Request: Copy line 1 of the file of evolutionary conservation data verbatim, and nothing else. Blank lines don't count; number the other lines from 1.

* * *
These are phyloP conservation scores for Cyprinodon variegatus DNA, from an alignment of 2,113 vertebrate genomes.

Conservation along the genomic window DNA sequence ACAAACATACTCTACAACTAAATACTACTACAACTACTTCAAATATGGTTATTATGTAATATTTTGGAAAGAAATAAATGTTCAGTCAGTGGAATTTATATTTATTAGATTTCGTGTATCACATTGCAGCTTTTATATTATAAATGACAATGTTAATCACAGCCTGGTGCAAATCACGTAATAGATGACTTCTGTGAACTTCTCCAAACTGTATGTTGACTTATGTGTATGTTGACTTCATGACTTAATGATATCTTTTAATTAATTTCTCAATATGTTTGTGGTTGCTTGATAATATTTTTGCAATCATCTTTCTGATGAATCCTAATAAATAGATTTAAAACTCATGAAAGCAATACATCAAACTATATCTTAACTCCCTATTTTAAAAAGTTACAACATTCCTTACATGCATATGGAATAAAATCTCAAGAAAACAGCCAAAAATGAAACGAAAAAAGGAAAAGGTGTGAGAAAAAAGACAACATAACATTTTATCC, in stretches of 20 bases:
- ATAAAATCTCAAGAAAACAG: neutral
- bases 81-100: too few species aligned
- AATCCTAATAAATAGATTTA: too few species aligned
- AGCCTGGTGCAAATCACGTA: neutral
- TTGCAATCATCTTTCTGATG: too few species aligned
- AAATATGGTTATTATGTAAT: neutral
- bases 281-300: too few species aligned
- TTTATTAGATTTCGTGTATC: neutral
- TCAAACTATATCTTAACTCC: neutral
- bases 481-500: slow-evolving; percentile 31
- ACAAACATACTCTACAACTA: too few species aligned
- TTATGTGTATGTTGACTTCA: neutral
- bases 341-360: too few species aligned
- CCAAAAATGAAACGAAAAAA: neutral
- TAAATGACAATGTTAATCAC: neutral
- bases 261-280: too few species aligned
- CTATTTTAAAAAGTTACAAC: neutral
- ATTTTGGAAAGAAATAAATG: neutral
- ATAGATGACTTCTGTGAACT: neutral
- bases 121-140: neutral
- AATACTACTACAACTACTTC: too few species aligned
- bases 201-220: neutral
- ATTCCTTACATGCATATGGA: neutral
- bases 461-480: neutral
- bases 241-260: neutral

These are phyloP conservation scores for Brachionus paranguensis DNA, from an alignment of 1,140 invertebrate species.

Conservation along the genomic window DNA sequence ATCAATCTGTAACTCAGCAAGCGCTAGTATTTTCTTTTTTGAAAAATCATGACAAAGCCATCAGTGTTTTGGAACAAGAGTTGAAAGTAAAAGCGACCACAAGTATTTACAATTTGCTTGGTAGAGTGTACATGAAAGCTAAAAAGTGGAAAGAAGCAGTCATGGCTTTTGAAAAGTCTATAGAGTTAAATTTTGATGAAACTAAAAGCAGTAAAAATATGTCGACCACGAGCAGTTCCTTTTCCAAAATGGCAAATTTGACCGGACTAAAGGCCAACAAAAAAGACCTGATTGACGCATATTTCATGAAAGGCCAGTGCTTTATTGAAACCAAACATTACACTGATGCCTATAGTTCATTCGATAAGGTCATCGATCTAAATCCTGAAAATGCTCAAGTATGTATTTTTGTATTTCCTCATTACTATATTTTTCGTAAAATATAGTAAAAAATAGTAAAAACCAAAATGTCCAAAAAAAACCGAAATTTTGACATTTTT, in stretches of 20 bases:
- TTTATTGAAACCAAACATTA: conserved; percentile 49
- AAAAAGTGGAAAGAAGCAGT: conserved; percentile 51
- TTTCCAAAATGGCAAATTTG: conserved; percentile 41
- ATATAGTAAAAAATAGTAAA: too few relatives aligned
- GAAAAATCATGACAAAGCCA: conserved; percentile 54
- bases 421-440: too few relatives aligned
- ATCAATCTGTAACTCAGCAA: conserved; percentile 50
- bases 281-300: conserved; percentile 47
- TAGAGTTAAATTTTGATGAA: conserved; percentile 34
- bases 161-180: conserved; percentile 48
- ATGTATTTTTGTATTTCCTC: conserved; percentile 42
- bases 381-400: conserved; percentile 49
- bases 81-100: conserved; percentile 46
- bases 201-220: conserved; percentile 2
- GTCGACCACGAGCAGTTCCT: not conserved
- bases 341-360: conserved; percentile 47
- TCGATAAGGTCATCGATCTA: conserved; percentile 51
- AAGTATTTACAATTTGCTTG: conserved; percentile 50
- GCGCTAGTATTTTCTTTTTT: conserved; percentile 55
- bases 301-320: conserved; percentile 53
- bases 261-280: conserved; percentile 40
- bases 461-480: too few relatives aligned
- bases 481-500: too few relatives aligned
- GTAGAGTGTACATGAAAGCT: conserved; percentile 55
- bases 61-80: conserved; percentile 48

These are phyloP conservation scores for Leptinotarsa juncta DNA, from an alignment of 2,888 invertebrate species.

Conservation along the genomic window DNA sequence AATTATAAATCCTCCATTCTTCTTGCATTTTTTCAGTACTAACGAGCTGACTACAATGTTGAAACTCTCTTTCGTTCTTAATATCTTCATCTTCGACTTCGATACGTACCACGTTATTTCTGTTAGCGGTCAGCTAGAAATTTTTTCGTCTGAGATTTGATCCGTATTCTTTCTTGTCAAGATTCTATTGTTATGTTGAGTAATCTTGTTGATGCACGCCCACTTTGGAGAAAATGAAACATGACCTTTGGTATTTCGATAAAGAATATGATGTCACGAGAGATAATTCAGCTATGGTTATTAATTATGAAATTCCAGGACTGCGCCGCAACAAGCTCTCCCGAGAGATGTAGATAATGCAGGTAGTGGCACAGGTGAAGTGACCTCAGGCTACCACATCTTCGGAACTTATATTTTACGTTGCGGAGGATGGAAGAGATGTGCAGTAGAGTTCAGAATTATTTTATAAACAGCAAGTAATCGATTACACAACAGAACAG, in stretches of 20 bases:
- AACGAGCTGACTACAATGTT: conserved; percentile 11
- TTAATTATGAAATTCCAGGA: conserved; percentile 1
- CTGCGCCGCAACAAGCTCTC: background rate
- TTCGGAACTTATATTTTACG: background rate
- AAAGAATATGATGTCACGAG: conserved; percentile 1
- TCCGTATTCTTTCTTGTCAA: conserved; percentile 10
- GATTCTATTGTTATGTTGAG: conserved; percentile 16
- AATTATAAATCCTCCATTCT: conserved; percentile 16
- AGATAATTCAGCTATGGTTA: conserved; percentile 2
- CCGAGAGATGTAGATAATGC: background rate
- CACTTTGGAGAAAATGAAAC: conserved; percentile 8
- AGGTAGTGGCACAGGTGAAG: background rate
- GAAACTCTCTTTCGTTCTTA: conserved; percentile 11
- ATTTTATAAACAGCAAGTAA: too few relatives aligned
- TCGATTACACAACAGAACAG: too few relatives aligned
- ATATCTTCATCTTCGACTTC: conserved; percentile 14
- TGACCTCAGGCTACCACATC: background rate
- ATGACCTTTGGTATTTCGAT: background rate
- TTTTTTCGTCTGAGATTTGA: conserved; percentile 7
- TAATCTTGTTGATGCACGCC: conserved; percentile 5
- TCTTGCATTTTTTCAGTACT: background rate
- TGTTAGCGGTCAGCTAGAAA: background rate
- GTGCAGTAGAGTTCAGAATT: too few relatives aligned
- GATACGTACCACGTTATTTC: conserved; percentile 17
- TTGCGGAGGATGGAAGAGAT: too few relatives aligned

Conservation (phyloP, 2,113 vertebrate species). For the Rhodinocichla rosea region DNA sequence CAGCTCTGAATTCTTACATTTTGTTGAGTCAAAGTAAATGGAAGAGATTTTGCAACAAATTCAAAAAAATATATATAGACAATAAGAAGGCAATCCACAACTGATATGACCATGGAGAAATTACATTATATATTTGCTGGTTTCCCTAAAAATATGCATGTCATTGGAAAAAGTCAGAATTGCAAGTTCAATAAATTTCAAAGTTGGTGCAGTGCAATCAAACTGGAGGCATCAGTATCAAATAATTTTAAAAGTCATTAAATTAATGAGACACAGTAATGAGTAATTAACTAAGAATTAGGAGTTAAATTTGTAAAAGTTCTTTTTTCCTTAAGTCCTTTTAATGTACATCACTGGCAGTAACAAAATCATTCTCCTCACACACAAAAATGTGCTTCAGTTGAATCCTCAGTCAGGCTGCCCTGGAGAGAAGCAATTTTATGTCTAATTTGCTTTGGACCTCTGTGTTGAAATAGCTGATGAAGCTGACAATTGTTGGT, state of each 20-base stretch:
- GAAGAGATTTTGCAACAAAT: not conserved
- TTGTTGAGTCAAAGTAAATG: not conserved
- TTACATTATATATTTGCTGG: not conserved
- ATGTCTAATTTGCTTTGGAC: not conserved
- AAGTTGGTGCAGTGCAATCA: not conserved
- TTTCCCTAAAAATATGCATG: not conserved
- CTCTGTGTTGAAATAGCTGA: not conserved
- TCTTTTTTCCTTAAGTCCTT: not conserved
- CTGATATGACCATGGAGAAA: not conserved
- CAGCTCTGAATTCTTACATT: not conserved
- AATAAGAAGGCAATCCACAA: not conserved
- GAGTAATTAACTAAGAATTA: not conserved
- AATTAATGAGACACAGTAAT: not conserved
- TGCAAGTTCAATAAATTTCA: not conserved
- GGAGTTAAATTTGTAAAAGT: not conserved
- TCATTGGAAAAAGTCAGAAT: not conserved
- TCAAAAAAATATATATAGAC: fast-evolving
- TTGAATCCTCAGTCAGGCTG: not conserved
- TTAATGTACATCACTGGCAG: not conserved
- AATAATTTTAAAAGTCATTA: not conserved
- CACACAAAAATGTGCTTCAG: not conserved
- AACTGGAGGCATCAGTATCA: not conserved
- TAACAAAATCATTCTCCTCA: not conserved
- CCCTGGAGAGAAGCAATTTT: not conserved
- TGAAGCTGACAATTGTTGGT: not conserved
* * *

These are phyloP conservation scores for Cyprinodon variegatus DNA, from an alignment of 2,113 vertebrate genomes.